Hemingway’s In Our Time (CRH)

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Hemingway’s In Our Time (CRH)

In Our Time was accepted with great critical acclaim upon its publication in 1924. Widely lauded and recognized as the work of a rising literary star, as Herschel Brickell said, “Mr. Hemingway’s book carries on its dust-covers the enthusiastic recommendations of nearly everybody,” and, “The men who praise In Our Time know good work when they see it.”

It was both a continuation of certain literary trends that had begun to develop themselves as well as something possessed of itself, original, striking, and new. The work of Sherwood Anderson and others had begun to shift literary perspective toward the more dirty and real, but as Louis Kronenberger wrote of the book in the Saturday Review of Literature, “It has sound merit of a personal, non-derivative nature; it shows no important affinity with any other writer, and it represents the achievement of unique personal experience.”

His style, from the overall presentation of the book to the ways in which he constructed phrases, thoughts, perspectives, were seen as fresh and interesting. The stories themselves were met with a kind of lingering uncertainty. “Of ‘stories’ in the commonly accepted sense of the word there are few,” Brickell wrote, “Most are psychological episodes, incidents, sketches.” Or as the New York Times Book Review put it, “Not so much short stories, as preludes to a mood.”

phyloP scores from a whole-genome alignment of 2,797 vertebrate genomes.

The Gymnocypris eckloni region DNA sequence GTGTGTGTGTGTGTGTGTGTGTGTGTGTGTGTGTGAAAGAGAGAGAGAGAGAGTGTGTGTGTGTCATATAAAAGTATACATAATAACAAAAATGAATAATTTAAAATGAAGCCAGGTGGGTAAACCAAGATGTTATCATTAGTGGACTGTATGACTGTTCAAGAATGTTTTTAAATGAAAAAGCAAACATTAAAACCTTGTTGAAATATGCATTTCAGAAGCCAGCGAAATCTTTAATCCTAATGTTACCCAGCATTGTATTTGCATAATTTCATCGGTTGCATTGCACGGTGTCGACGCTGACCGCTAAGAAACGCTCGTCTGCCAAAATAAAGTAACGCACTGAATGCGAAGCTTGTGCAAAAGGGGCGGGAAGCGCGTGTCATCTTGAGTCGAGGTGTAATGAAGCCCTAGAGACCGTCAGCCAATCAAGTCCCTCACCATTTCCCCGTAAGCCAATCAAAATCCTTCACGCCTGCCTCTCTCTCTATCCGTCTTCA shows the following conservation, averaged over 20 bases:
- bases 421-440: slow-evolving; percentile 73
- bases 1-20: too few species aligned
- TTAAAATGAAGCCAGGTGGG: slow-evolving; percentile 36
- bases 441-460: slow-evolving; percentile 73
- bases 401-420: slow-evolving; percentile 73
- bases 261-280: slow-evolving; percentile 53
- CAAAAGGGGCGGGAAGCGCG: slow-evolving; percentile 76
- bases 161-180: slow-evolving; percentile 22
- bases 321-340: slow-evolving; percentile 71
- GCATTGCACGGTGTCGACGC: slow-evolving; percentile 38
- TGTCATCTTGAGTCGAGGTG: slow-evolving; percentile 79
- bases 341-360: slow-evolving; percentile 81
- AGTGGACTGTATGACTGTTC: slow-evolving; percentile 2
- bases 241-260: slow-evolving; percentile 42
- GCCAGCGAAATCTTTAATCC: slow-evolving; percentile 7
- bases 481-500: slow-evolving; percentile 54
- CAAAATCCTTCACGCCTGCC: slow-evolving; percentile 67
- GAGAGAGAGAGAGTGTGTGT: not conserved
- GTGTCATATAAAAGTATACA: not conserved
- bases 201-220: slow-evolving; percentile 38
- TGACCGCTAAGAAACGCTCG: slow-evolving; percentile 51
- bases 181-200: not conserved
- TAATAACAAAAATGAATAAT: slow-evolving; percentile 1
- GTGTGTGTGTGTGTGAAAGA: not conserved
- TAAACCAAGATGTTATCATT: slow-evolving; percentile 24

His style was described as “an attempt to get at minds and souls and what goes on within.” Also as “oblique, inferential, suggestive rather than overt, explicit, explanatory.” And yet somehow, “Mr. Hemingway can pack a whole character into a phrase, an entire situation into a sentence or two.”


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.... Ashley later mentions, “In Our Time is admittedly a slight and fragmentary enterprise. It is, however, a promise, almost an assurance of richer and more important things to come.” And perhaps Time said it best, “Make no mistake, Ernest Hemingway is somebody; a new, honest, un-‘literary’ transcriber of life—a writer.”


Herschel Brickell. “Tales Galore by Writers From Lands Far and Near.” New York Evening Post Literary Review, October 17, 1925, p. 3.

New York Times Book Review, October 18, 1925, p. 8.

Paul Rosenfeld. “Tough Earth.” New Republic, 45 (November 25, 1925), 22-23.

Schuyler Ashley. Kansas City Star, December 12, 1925, p. 6.

Time, 7 (January18, 1926), 38.

Louis Kronenberger. “A New Novelist.” Saturday Review of Literature, 2 (February 13, 1926), 555.



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